'Nuremberg' Screenwriter Abby Mann Dies

LOS ANGELES (AP) -- Abby Mann, writer of socially conscious scripts for movies and television and winner of the 1961 Academy Award for adapted screenplay for "Judgment at Nuremberg," has died at 80.

Writers Guild of America spokesman Gregg Mitchell said Mann died Tuesday. The cause of death was not given.

Mann also won multiple Emmys, including one in 1973 for "The Marcus-Nelson Murders," which created a maverick New York police detective named Theo Kojak. The film, starring Telly Savalas, was spun off into the long-running TV series "Kojak."

In a career spanning more than 50 years as a writer, director and producer, Mann returned repeatedly to morally conscious themes, doing films for television on such subjects as Martin Luther King Jr., human rights advocate Simon Weisenthal and the Teamsters.

"Abby was brought along by great producers like Herbert Brodkin, but his passion was his own. From his earliest days as a writer, he was guided by a moral compass that never wavered," said Del Reisman, former president of the Writers Guild of America, West, and a longtime friend.

Mann was a struggling television writer in the 1950s when he became fixated on the postwar Nuremberg trials that brought to justice the top surviving leaders of the Nazi regime. His "Judgment at Nuremberg" had become a successful drama on television, and against all advice, he was determined to convert it into his first movie script.

"A lot of people didn't want it done," he commented in a 1994 interview. "People wanted to sweep the issue under the rug."

Mann persisted, and producer-director Stanley Kramer made the film with a cast that included Spencer Tracy, Burt Lancaster, Marlene Dietrich, Judy Garland, Richard Widmark, Montgomery Clift and Maximilian Schell. "Judgment at Nuremberg" was nominated for 11 Academy Awards and won Oscars for Schell and Mann. (Widmark, who played a U.S. prosecutor, died Monday at 93.)

"I believe that a writer worth his salt at all has an obligation not only to entertain but to comment on the world in which he lives, not only to comment, but maybe have a shot at reshaping the world," Mann said when he accepted his Oscar.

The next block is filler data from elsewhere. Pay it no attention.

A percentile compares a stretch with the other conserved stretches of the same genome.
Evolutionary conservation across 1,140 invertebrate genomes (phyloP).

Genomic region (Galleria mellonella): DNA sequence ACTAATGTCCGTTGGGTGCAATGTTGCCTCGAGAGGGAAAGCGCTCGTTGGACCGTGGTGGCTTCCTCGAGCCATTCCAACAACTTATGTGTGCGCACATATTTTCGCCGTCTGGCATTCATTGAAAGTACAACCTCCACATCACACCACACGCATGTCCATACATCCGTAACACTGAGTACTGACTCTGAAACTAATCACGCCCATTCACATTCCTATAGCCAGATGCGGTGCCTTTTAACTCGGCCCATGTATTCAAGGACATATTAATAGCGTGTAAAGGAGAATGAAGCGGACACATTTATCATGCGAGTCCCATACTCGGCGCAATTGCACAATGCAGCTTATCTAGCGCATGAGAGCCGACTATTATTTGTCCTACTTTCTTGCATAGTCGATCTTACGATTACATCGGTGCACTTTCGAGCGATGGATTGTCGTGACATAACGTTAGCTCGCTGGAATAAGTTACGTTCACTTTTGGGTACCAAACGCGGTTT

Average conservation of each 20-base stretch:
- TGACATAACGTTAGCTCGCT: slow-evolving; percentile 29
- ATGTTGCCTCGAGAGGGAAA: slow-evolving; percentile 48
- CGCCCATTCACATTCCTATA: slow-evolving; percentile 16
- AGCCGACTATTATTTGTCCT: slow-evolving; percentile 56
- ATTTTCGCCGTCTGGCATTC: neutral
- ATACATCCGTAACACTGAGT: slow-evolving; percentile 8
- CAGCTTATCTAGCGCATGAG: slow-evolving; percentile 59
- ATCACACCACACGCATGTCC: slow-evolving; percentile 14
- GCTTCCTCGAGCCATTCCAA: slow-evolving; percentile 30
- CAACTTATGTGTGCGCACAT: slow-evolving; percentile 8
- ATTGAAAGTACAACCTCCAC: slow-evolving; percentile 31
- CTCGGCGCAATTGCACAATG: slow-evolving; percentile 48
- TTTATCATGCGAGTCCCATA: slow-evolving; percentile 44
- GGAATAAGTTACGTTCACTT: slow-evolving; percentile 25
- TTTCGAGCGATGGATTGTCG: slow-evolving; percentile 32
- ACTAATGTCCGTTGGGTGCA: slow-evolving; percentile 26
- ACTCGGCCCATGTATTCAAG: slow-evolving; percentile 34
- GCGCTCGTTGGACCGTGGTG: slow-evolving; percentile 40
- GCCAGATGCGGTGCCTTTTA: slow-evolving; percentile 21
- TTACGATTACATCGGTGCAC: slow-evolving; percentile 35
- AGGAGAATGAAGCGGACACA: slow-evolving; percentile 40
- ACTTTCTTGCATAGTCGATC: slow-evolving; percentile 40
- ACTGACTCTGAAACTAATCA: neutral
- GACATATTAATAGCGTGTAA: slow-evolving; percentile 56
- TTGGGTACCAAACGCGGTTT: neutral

His other movies included "A Child Is Waiting" (starring Lancaster and Garland) about retarded children; "Ship of Fools" (with Vivien Leigh, Simone Signoret, Jose Ferrer and Lee Marvin) involving human interplay on an ocean liner; and "Report to the Commissioner" (featuring Michael Moriarty) about police corruption.

Finding film studios increasingly unwilling to tackle controversial subjects, Mann returned to television.

After creating "Kojak," which aired until 1978, he wrote and directed the Emmy-nominated miniseries "King," a biography of Martin Luther King Jr.

Other made-for-TV movies: "Skag" (1980), which became a short-run series for Karl Malden; "Murderers Among Us: The Simon Weisenthal Story" (1989); "Teamster Boss: The Jackie Presser Story" (1992); "Sinatra" (1992); and "Indictment: The McMartin Trial" (1995), which won him another Emmy.

One of his last works was 2002's "Whitewash: The Clarence Brandley Story," based on the true-life story of a man wrongly convicted of murder because of racism.

In 2001, his script of "Judgment at Nuremberg" was produced in New York by the National Actors Theater.

Mann was born Abraham Goodman in Philadelphia on Dec. 1, 1927, the son of a Russian-Jewish immigrant. He grew up in a tough factory neighborhood where he said he always felt like an outsider.

He began writing plays at Temple University and New York University.

After three years in the Army, he began writing scripts for television's Golden Age when high-quality TV dramas were in demand. His credits included "Lux Video Theatre," "Playhouse 90" and "Studio One," among many others.

Survivors include Mann's wife and son.


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